I was very curious when I heard about Liz Sinclair‘s project ‘Help Me Write My Book’. Like many writers, Liz has to work to support herself, and of course, work takes time away from what she’s really wanting to do – write that book. My first reaction, honestly, was something along the lines of ‘why does she think she has the right to ask for cash from other people?’ But through email contact, I found that this is something Liz has obviously thought through. I thought some others may have had the same initial reaction as me, so with Liz’s permission, I’m reprinting an edited version of her emails. Do drop me a line in the comments and tell us what you think.

LizLiz says:

One of the reasons I took a year off from work/Melbourne life to come and volunteer in Bali in the first place was to have more time in my life for my writing. Bali is much cheaper to live in, and that was a factor in my decision to come here. My risk seems, in the end, to have been successful as I’m now much-more published and have gained a much higher profile for my writing. I think writers owe it to their talents to think creatively about how to find more time to write.

I don’t mind you asking about how I can ask people for their money. Trust me, the same question has crossed my mind many times. Who am I, etc.? But isn’t this just extension of even being a writer? Who are we to put our words out there? And yes, I did just go out there and ask for it, and most people won’t ask for what they want. I find most writers and artists dreadful at believing in and promoting themselves and asking for what they need or want. I have felt very guilty, at times, when I read stories about kids needing surgery or people losing their homes, but dreams are vital and important too, and I work actively in my other life to help poor families in Indonesia.

I had been asking people for money for two years as a grant writer, so it seemed a short step to asking for myself. There are precious few grants that let you take time off to write your opus, and still pay the rent; they’re highly competitive and often go to established writers. It’s just as crucial for society to support the arts as to alleviate poverty.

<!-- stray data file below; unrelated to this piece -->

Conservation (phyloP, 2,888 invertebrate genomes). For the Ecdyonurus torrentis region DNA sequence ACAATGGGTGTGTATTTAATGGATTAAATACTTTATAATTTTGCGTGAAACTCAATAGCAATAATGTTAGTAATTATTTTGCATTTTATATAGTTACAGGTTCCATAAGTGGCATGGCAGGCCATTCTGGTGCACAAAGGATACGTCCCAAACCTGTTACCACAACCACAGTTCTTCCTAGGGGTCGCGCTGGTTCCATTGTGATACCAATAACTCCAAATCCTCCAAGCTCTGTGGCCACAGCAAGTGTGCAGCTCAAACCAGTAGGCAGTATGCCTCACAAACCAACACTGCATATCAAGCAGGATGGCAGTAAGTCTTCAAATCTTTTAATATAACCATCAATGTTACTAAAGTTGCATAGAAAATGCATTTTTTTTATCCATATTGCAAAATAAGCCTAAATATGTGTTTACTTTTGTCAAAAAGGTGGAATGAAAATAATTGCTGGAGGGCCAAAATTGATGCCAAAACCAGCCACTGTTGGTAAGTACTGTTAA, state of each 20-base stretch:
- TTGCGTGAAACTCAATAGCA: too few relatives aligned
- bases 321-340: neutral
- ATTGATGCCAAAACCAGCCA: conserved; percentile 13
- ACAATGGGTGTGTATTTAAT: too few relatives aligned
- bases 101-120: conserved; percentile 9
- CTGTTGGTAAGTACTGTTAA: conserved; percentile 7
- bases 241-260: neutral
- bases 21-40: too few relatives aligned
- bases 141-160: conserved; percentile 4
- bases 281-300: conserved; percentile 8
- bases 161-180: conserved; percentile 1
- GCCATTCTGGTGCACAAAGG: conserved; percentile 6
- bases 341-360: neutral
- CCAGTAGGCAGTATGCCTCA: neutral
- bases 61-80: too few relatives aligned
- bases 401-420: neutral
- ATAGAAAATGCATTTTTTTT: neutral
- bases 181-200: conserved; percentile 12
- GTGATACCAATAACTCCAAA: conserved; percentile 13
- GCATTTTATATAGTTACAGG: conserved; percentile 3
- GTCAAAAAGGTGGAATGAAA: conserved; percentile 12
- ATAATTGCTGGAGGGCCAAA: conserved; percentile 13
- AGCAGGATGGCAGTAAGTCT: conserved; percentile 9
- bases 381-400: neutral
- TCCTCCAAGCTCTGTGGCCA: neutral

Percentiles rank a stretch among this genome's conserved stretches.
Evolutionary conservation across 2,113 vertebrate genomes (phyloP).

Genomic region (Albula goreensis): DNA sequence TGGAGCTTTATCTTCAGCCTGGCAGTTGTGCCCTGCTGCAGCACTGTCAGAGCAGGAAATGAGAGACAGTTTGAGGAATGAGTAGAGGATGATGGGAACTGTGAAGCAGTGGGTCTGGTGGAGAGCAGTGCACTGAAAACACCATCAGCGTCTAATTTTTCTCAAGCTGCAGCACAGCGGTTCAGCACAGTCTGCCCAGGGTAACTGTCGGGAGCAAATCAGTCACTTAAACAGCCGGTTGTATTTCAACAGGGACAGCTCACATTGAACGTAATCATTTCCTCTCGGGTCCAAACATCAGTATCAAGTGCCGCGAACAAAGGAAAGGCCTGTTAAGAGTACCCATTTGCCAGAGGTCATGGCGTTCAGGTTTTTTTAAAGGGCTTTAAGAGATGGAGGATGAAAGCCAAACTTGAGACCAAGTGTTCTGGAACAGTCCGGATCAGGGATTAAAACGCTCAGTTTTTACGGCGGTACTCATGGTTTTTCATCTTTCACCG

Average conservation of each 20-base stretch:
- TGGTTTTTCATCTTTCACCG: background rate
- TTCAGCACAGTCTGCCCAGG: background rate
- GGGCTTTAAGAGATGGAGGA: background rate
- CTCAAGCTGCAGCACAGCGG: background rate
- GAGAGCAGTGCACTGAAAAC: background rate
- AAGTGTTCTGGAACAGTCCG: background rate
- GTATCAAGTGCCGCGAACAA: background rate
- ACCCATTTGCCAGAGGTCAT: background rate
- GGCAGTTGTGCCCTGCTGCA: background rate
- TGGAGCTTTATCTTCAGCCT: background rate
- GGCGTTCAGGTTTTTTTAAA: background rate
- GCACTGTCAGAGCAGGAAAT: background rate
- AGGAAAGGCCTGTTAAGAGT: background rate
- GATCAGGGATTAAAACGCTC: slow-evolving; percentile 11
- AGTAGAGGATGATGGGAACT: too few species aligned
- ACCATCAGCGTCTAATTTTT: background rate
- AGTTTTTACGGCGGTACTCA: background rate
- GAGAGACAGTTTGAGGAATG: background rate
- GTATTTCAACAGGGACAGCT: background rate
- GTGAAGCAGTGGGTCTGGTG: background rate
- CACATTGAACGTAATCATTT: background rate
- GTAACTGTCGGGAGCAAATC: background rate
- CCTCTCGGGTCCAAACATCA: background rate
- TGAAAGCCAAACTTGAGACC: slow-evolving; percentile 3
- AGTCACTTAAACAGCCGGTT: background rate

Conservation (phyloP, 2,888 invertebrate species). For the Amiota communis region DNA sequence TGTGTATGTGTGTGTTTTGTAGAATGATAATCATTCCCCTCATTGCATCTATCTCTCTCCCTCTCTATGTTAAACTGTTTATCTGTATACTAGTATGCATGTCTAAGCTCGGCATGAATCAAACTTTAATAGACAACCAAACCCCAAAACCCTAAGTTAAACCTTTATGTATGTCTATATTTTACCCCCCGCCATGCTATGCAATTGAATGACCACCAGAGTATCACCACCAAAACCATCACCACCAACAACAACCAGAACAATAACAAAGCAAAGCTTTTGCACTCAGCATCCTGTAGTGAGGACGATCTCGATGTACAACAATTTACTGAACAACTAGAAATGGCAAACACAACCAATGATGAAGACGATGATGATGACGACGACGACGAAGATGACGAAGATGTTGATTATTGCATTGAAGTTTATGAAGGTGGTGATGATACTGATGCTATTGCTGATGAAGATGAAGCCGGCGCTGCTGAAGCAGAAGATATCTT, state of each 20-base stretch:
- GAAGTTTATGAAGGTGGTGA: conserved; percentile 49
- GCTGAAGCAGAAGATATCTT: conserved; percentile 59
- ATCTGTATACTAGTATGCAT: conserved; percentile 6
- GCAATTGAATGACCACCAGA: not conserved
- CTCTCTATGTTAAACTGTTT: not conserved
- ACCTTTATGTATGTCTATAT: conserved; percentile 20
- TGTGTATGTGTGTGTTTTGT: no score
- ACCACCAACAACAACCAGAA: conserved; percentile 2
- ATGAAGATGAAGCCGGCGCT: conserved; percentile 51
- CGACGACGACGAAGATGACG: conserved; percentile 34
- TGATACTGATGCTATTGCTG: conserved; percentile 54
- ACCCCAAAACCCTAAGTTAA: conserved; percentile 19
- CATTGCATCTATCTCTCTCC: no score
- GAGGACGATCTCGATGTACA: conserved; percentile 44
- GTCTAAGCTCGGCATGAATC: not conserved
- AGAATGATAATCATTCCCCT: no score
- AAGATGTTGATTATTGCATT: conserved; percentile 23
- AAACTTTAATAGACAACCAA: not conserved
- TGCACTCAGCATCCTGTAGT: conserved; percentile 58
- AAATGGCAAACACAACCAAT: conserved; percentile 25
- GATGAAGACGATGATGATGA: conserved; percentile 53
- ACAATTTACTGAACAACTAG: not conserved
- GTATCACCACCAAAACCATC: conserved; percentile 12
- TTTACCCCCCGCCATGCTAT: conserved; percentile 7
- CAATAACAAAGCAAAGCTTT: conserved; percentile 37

Also, I help other writers every chance I get – refer to a publisher, network, talk about their book, etc. I firmly believe that a ‘rising tide lifts all boats.’ A number of newly-established and as-yet unpublished writers have given me money for November. I will help them out, in turn. I am in an unusual situation. Through my networking, and by helping other writers, I have direct access to editors at Random House, Harper Collins and Anvil Press (PI), as well as Insight Publications in Melbourne. So networking, and supporting other writers, works to help ourselves.

I’ve had a number of people tell me that I’m sort of living their dream, and inspiring them. Most of the contributions have come from friends and family, and more than half of the contributions have been over the $10 I asked for, with several at $50, $70 or $100. It will be interesting to see if any of my donors get motivated in their own life and follow through on their own projects. Already, I’ve had one friend decide to make more time to write by sending her eldest to school early. I love inspiring others!

As for fund raising, I’ve raised about $1200, and there’s still promised payments to come in. I’ve got enough to take off November, and part of December. I asked for more than I needed, expecting to be short of my goal.

Since I started my fund raising, I’ve noticed a number of other writers out there also asking for money to support them during November to write a book, but none seemed to have used social networks, or gotten ‘ballsy’ about asking, like I did. But I have to say, I worked in business and retail for many years, so some of these skills have rubbed off on my writing. I think every writer should take a marketing course or read marketing books, ie Guerilla Marketing for Writers.

A friend told me about several bands (Radiohead, Meridian, Porcupine Tree) that raise money from their fans for a new album. The bands then give donors a special edition, signed CD. He suggested I give people something back in exchange for their money, hence the offer to give people who donate a copy of my book once it’s published.

I got the attention of the book editor at The Huffington Post, who’s asked me if I want to blog about raising money to take time off to write my book, then blog the actual writing of it. If this comes about it will hopefully help to get publishers interested.

But now I’m finding an interesting thing: now that I have to write the book draft, I’m getting incredibly nervous. Part of the reason I set it up this way was to force myself to sit down and do it. I can’t back out now, or I’ll lose face and disappoint people. I wonder if one reason we don’t ‘make the time’ or ‘find the time’ in busy lives to write our great works is because of fear, not a lack of time. Theodore Sturgeon wrote his short stories in 15 minutes every morning when he was starting out and working as a steelworker all day.

You can follow Liz on Twitter, to see how it all pans out.

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